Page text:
The Mymobility technology “can show us exactly what the patient did or didn’t do at home, and that data is powerful. It’s really a road map. There is communication back and forth with the physical therapist and the surgeon so the patient knows they are not alone in the process,” Pennington says. “It’s a personal care plan that doesn’t require a mountain of folders.”
Developers will be able to modify exercise sequences based on patient feedback, says Rob Kraal, vice president and general manager of connected health at Zimmer Biomet. “This gives us a view into a patient’s lifestyle we’ve never had before,”
Having a clearer picture of a patient’s status prior to surgery can help provide a more personalized care plan, Berend says. A 75-year-old diabetic patient may need a strengthening program before surgery and the services of a skilled nursing facility after, for example.
Man vs. Machine
The next phase of the study will compare the Mymobility app with standard physical therapy.
Traditionally, physicians and therapists have used range of motion to gauge a patient’s recovery progress following joint replacement. The study will try to determine if the functional indicators measured by the app are as good or better. Measuring joint function over a long period of time might yield data that could eliminate some office visits and thereby reduce cost, Kraal says.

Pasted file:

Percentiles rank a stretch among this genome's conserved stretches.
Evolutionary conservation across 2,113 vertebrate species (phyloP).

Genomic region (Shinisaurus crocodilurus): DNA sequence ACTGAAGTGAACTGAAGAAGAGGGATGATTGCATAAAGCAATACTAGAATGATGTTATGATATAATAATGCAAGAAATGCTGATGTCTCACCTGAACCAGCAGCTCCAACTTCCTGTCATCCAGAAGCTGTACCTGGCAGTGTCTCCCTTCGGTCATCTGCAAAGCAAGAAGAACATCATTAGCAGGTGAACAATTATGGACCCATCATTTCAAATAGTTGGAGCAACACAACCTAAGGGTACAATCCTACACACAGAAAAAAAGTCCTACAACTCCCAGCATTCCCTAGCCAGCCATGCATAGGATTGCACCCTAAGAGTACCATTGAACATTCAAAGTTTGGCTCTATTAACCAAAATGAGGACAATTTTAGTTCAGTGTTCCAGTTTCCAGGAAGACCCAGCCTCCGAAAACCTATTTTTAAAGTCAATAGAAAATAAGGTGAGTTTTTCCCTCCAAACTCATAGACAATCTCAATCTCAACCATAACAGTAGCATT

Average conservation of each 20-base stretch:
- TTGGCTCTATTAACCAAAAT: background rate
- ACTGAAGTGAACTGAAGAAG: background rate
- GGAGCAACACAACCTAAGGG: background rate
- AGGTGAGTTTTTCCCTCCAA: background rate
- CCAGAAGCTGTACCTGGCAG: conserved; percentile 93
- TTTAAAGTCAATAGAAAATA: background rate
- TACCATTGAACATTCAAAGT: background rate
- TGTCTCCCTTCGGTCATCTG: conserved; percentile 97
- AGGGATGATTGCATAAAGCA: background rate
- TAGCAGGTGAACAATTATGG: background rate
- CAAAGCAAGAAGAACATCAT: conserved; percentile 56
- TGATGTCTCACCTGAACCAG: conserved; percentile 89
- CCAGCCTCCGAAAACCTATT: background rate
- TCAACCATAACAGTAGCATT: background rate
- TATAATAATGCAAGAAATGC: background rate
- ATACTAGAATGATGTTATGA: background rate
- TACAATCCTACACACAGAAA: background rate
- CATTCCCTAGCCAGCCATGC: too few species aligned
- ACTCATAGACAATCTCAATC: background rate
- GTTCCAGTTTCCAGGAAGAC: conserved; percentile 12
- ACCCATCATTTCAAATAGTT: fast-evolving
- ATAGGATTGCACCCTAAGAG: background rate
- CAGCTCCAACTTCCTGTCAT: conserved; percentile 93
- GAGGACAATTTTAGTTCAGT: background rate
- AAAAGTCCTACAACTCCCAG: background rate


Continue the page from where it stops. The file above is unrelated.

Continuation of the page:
“The data we are collecting is the real exciting piece. It’s where the real power is,” Berend says.
By running the data backwards, he says it might be possible to fine-tune the physical therapy process so that it benefits even those patients who aren’t wearing a watch that tracks their activities and progress.
Berend and Pennington say they don’t see apps replacing the need for the care physical therapists can provide. “My personal opinion is that it will supplement traditional physical therapy,” Berend says.
Doug Ebner, a physical therapist at Ohio State University Wexner Medical Center, says he finds such technology promising. Typically, patients spend only a couple hours a week with a therapist, and “that’s a lot of time in between. If this keeps them on track, that’s great.”
Ebner says he has some concern about technology and artificial intelligence “minimizing our impact. I think there’s still something about going in and seeing someone face-to- face, and getting that personal reassurance.”
Berend acknowledges some physical therapists might think yet another mobile app focused on health care won’t move the needle much. Others, however, see it as a way to make physical therapy more efficient.
“This is another tool in the bag of tools,” Pennington says.
“Robotic surgery doesn’t replace the need for surgeons. The data we collect will allow us to create more care pathways.”
With the shift toward value-based healthcare rather than rewarding providers for volume, Pennington says, “We want the best, evidence-based outcomes at the lowest possible cost. There’s real accountability here. Those practitioners or facilities with the best outcomes and are the most efficient are the ones patients will be directed to. It’s a kind of survival of the fittest.”